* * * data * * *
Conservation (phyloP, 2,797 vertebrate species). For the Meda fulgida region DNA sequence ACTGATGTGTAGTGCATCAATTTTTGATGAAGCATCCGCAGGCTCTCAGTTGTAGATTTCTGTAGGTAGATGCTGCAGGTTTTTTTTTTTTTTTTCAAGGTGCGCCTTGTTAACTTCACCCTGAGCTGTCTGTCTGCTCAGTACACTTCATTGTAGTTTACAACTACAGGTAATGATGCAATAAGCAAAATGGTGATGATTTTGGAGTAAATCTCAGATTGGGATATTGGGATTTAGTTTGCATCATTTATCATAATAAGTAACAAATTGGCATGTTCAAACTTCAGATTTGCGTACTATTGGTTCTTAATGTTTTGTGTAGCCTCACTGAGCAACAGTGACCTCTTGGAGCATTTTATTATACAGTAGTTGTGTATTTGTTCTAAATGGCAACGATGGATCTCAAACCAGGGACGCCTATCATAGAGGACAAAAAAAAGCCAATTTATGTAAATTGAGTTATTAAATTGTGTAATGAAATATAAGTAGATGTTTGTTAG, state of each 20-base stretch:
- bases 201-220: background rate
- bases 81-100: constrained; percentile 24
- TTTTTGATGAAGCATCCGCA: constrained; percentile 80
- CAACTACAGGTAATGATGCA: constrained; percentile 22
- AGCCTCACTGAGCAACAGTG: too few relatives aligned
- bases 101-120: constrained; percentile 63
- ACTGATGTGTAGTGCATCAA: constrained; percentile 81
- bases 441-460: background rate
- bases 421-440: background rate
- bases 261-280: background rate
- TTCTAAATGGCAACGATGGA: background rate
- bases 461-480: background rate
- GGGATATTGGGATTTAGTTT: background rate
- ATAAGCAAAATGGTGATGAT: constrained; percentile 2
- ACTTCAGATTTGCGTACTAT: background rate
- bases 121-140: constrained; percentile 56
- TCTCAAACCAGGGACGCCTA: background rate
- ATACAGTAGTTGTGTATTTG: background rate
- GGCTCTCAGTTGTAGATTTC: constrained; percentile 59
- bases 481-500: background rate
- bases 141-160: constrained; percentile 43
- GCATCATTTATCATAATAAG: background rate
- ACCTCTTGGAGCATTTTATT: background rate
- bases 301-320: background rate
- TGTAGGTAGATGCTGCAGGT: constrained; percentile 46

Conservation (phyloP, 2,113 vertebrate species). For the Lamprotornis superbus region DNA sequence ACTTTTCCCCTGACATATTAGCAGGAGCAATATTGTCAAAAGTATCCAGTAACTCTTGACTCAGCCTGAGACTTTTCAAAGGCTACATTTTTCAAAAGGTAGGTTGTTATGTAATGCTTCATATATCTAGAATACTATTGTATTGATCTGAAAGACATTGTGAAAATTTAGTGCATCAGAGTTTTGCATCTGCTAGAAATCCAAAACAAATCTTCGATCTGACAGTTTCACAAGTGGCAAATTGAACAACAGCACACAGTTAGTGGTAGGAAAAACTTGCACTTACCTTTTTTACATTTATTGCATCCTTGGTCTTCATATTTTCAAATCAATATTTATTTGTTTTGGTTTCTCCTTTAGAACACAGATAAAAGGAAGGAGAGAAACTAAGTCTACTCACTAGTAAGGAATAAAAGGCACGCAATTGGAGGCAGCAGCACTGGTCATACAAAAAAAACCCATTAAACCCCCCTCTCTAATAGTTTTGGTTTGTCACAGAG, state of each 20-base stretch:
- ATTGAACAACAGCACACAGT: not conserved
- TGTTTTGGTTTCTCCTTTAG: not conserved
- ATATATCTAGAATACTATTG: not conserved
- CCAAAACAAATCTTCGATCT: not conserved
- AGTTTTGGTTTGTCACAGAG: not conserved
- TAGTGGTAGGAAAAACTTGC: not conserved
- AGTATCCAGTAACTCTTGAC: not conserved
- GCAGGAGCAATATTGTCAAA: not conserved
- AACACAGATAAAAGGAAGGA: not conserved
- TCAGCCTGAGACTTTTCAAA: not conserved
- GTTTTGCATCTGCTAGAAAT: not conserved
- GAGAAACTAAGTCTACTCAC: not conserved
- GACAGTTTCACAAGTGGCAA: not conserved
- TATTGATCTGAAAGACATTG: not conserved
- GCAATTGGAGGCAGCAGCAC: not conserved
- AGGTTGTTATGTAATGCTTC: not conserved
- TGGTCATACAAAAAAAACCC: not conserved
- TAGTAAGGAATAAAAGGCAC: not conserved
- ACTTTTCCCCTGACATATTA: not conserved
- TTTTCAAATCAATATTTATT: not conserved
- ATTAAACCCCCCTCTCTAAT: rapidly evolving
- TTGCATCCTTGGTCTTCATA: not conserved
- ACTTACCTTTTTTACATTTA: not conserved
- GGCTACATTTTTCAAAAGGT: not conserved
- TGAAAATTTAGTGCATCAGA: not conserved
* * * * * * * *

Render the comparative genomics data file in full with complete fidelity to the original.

Conservation (phyloP, 2,797 vertebrate species). For the Meda fulgida region DNA sequence ACTGATGTGTAGTGCATCAATTTTTGATGAAGCATCCGCAGGCTCTCAGTTGTAGATTTCTGTAGGTAGATGCTGCAGGTTTTTTTTTTTTTTTTCAAGGTGCGCCTTGTTAACTTCACCCTGAGCTGTCTGTCTGCTCAGTACACTTCATTGTAGTTTACAACTACAGGTAATGATGCAATAAGCAAAATGGTGATGATTTTGGAGTAAATCTCAGATTGGGATATTGGGATTTAGTTTGCATCATTTATCATAATAAGTAACAAATTGGCATGTTCAAACTTCAGATTTGCGTACTATTGGTTCTTAATGTTTTGTGTAGCCTCACTGAGCAACAGTGACCTCTTGGAGCATTTTATTATACAGTAGTTGTGTATTTGTTCTAAATGGCAACGATGGATCTCAAACCAGGGACGCCTATCATAGAGGACAAAAAAAAGCCAATTTATGTAAATTGAGTTATTAAATTGTGTAATGAAATATAAGTAGATGTTTGTTAG, state of each 20-base stretch:
- bases 201-220: background rate
- bases 81-100: constrained; percentile 24
- TTTTTGATGAAGCATCCGCA: constrained; percentile 80
- CAACTACAGGTAATGATGCA: constrained; percentile 22
- AGCCTCACTGAGCAACAGTG: too few relatives aligned
- bases 101-120: constrained; percentile 63
- ACTGATGTGTAGTGCATCAA: constrained; percentile 81
- bases 441-460: background rate
- bases 421-440: background rate
- bases 261-280: background rate
- TTCTAAATGGCAACGATGGA: background rate
- bases 461-480: background rate
- GGGATATTGGGATTTAGTTT: background rate
- ATAAGCAAAATGGTGATGAT: constrained; percentile 2
- ACTTCAGATTTGCGTACTAT: background rate
- bases 121-140: constrained; percentile 56
- TCTCAAACCAGGGACGCCTA: background rate
- ATACAGTAGTTGTGTATTTG: background rate
- GGCTCTCAGTTGTAGATTTC: constrained; percentile 59
- bases 481-500: background rate
- bases 141-160: constrained; percentile 43
- GCATCATTTATCATAATAAG: background rate
- ACCTCTTGGAGCATTTTATT: background rate
- bases 301-320: background rate
- TGTAGGTAGATGCTGCAGGT: constrained; percentile 46

Conservation (phyloP, 2,113 vertebrate species). For the Lamprotornis superbus region DNA sequence ACTTTTCCCCTGACATATTAGCAGGAGCAATATTGTCAAAAGTATCCAGTAACTCTTGACTCAGCCTGAGACTTTTCAAAGGCTACATTTTTCAAAAGGTAGGTTGTTATGTAATGCTTCATATATCTAGAATACTATTGTATTGATCTGAAAGACATTGTGAAAATTTAGTGCATCAGAGTTTTGCATCTGCTAGAAATCCAAAACAAATCTTCGATCTGACAGTTTCACAAGTGGCAAATTGAACAACAGCACACAGTTAGTGGTAGGAAAAACTTGCACTTACCTTTTTTACATTTATTGCATCCTTGGTCTTCATATTTTCAAATCAATATTTATTTGTTTTGGTTTCTCCTTTAGAACACAGATAAAAGGAAGGAGAGAAACTAAGTCTACTCACTAGTAAGGAATAAAAGGCACGCAATTGGAGGCAGCAGCACTGGTCATACAAAAAAAACCCATTAAACCCCCCTCTCTAATAGTTTTGGTTTGTCACAGAG, state of each 20-base stretch:
- ATTGAACAACAGCACACAGT: not conserved
- TGTTTTGGTTTCTCCTTTAG: not conserved
- ATATATCTAGAATACTATTG: not conserved
- CCAAAACAAATCTTCGATCT: not conserved
- AGTTTTGGTTTGTCACAGAG: not conserved
- TAGTGGTAGGAAAAACTTGC: not conserved
- AGTATCCAGTAACTCTTGAC: not conserved
- GCAGGAGCAATATTGTCAAA: not conserved
- AACACAGATAAAAGGAAGGA: not conserved
- TCAGCCTGAGACTTTTCAAA: not conserved
- GTTTTGCATCTGCTAGAAAT: not conserved
- GAGAAACTAAGTCTACTCAC: not conserved
- GACAGTTTCACAAGTGGCAA: not conserved
- TATTGATCTGAAAGACATTG: not conserved
- GCAATTGGAGGCAGCAGCAC: not conserved
- AGGTTGTTATGTAATGCTTC: not conserved
- TGGTCATACAAAAAAAACCC: not conserved
- TAGTAAGGAATAAAAGGCAC: not conserved
- ACTTTTCCCCTGACATATTA: not conserved
- TTTTCAAATCAATATTTATT: not conserved
- ATTAAACCCCCCTCTCTAAT: rapidly evolving
- TTGCATCCTTGGTCTTCATA: not conserved
- ACTTACCTTTTTTACATTTA: not conserved
- GGCTACATTTTTCAAAAGGT: not conserved
- TGAAAATTTAGTGCATCAGA: not conserved